HousingPoliticsPublic Affairs

A sense of entitlement

Jim-Larkin-clipped Conservative stereotypes about welfare aren’t backed up by the facts, John O’Farrell writes.

The public believes that 27 per cent of the benefits budget is lost to fraud when the real figure is under 1 per cent.

“Entitlement” became the dirtiest word in right-wing circles in 2012. The Tea Party dialectic about “makers” versus “takers” has been imported wholesale by the Tories in order to sell their idea that the welfare state is bad for the poor and unaffordable for the rest of us: presumably the “makers”.

Iain Duncan Smith showed his Christmas spirit by launching a fierce attack on tax credits which was unencumbered by a single accurate fact. His claims about “dependency, wasted taxpayers’ money and fraud” were completely debunked as bogus and even sinister, as he also made the baseless claim that “fraudsters from around the world targeted this benefit for personal gain.”

But the demolition of IDS’s venal and cynical attack was carried out by Channel 4 News. His faithful stenographers in the Sun and the Mail repeated the line that the poor are bleeding us dry, and the foreign poor are simply vampires.

Meanwhile, the same London hacks noticed that the top ten per cent of tax-payers were losing their child benefit and an even smaller portion of wealthy people were facing a cut in the tax relief that subsidises their private pension fund. Guess which set of the population received sympathetic coverage?

IDS made his charges secure in the knowledge that no fact-check could counter the tsunami of misinformation about welfare benefits or the working poor. Since 2010, government press offices have fed the Tory press horror stories about unsympathetic claimants, especially those with lots of kids, foreign names and huge televisions.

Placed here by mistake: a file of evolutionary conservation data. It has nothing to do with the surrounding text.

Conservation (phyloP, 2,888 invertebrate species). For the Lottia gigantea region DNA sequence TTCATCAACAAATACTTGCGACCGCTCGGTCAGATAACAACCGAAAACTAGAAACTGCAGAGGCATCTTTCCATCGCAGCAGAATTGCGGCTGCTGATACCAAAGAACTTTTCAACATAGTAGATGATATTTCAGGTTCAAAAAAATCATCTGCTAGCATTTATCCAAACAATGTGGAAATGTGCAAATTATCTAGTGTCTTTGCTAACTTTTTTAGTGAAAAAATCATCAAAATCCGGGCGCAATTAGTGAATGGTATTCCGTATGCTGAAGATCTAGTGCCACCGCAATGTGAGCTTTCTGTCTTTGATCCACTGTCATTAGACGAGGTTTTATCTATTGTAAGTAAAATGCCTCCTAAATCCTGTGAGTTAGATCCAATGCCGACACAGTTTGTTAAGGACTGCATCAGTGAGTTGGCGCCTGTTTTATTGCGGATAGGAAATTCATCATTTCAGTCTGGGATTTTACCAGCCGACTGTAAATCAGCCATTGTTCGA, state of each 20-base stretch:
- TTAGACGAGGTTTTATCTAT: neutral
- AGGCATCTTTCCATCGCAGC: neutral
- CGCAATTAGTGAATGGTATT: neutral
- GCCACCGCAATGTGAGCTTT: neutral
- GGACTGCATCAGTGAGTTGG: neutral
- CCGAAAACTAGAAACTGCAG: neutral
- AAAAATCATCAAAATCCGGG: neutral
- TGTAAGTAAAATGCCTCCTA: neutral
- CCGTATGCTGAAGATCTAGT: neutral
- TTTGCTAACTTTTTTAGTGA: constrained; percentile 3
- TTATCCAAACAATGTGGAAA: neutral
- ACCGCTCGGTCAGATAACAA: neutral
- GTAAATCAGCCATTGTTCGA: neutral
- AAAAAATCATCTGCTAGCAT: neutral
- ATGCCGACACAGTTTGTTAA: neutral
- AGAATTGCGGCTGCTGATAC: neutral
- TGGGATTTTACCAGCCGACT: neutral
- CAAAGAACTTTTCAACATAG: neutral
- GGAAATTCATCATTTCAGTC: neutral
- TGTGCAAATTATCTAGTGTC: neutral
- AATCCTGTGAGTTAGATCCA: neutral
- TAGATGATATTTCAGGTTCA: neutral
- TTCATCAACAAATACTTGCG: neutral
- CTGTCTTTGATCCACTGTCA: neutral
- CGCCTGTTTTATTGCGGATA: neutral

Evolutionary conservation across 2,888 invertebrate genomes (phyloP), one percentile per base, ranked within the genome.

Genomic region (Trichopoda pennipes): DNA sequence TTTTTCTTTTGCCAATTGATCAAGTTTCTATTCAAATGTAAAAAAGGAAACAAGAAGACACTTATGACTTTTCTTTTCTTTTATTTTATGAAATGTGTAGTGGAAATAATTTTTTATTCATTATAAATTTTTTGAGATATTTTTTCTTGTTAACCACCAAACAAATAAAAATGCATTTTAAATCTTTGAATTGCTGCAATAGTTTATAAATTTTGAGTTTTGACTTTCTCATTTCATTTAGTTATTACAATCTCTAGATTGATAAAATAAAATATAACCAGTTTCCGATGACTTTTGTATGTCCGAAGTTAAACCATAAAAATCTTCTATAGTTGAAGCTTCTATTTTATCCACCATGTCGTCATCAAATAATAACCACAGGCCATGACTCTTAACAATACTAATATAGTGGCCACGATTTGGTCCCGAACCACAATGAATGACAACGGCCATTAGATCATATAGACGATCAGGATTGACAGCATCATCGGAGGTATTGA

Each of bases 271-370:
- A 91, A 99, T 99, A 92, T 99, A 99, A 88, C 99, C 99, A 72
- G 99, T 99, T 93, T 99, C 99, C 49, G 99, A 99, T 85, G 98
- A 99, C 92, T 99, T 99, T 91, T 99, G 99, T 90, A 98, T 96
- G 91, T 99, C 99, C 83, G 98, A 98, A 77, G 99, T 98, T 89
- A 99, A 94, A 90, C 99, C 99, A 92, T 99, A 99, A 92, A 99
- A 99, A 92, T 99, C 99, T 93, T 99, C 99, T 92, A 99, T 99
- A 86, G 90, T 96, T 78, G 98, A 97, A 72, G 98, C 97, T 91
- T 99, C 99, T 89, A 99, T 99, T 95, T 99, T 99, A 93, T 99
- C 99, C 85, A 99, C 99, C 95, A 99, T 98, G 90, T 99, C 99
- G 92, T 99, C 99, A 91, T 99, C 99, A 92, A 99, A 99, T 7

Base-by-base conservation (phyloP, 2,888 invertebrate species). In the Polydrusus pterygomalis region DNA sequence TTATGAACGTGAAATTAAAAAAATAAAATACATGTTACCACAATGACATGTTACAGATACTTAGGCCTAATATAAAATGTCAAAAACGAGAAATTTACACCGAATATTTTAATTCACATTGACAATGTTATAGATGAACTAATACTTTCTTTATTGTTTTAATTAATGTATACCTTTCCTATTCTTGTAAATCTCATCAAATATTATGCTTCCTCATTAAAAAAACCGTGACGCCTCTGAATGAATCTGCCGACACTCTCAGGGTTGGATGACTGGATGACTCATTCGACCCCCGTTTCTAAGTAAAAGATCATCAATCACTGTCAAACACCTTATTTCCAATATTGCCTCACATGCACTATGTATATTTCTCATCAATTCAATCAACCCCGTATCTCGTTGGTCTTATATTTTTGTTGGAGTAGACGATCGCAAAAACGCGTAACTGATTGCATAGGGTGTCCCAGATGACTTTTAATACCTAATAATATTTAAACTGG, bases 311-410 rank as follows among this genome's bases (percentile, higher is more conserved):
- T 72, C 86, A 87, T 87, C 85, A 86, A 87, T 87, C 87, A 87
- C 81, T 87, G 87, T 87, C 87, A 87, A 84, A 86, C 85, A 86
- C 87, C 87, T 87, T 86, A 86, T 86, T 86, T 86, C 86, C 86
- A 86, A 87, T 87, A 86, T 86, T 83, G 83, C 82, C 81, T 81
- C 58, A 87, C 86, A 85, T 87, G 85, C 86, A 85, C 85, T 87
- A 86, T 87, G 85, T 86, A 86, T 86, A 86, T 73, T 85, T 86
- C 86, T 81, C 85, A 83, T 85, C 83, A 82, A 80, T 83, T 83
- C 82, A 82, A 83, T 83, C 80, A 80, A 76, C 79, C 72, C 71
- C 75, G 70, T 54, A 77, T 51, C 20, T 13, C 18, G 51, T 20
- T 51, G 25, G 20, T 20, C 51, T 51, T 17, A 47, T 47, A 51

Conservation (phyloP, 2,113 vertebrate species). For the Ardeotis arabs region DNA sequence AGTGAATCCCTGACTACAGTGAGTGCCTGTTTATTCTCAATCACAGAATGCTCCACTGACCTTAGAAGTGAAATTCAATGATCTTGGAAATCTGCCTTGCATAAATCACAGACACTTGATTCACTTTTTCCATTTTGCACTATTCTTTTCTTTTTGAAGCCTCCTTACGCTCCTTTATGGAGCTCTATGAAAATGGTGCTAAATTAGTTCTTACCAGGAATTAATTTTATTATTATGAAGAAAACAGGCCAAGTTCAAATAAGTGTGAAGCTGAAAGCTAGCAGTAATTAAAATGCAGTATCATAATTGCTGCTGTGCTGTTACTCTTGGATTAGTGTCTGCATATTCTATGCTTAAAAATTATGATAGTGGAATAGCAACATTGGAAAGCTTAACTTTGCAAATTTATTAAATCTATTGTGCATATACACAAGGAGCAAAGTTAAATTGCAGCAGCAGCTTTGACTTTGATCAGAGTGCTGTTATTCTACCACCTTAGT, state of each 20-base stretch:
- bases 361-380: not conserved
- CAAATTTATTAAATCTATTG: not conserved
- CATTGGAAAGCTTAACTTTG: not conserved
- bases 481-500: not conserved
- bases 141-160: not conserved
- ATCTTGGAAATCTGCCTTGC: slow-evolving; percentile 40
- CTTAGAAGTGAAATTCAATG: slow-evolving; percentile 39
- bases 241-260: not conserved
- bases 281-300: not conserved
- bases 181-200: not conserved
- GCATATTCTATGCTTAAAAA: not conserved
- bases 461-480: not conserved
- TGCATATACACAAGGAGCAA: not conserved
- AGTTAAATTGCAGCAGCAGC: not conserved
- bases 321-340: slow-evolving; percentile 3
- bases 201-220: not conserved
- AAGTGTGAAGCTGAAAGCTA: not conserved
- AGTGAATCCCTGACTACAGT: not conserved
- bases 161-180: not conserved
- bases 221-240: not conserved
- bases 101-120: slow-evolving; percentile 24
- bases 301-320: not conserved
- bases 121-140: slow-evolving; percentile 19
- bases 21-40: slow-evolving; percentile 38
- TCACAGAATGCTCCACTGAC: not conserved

What they are not talking about is two matters. First, that the bulk of the welfare bill goes to pensioners, and they are electorally untouchable. Second, that most people who receive tax credits are not ‘skivers’ but are striving in crappy jobs with lousy pay. They are paid the minimum wage by employers who are, in effect, subsidised by the state and facilitated to undercut any competing business.

Similarly, the ‘leeches’ who depend upon housing benefit are not impoverished tenants, but private landlords who can manipulate the rental ‘value’ of their flats and HMOs to ensure maximum returns from a government which believes that rent controls are bad for ‘competition’.

The Tories can do this because the bulk of the public are as startlingly ignorant about the facts as IDS. A recent poll found that most who support welfare ‘reform’ were the least informed, thinking such loose thoughts as that 27 per cent of the welfare budget is claimed fraudulently (the actual figure is 0.7 per cent).

The irony is that the immiseration of the working poor is adding to the national deficit, according to those radicals at the International Monetary Fund. The IMF argues that “the whole – yes the whole – of the deterioration of the British current account deficit between the early 1970s and 2007 could be explained by the rise in British inequality.”*

As more of the share of national income went to profits while real wages were squeezed, living standards were artificially maintained by cheap imports and higher personal debt until the credit crunch interrupted the fantasy.

Low wages are bad for the economy and add to the deficit, and guess which UK region has the lowest wages of all? The average full-time private sector employee in Northern Ireland receives 83 per cent of the UK average, and that average has been stagnating for years. A recent TUC report finds, like the IMF, that profits which have enriched the top ‘earners’ have come at the expense of the middle classes and the working poor: “If wages had kept pace with growth in overall UK output between 1980 and 2010, median annual earnings for full-time workers would now be around £7,000 higher than they actually are.”

On 8 January, the House of Commons gave IDS his wish and the value of tax credits will increase at 1 per cent, while the cost of living increases exponentially. He may feel entitled to feel smug, but many thousands of working families are entitled to quite different emotions.

Tags
Show More
Back to top button
Close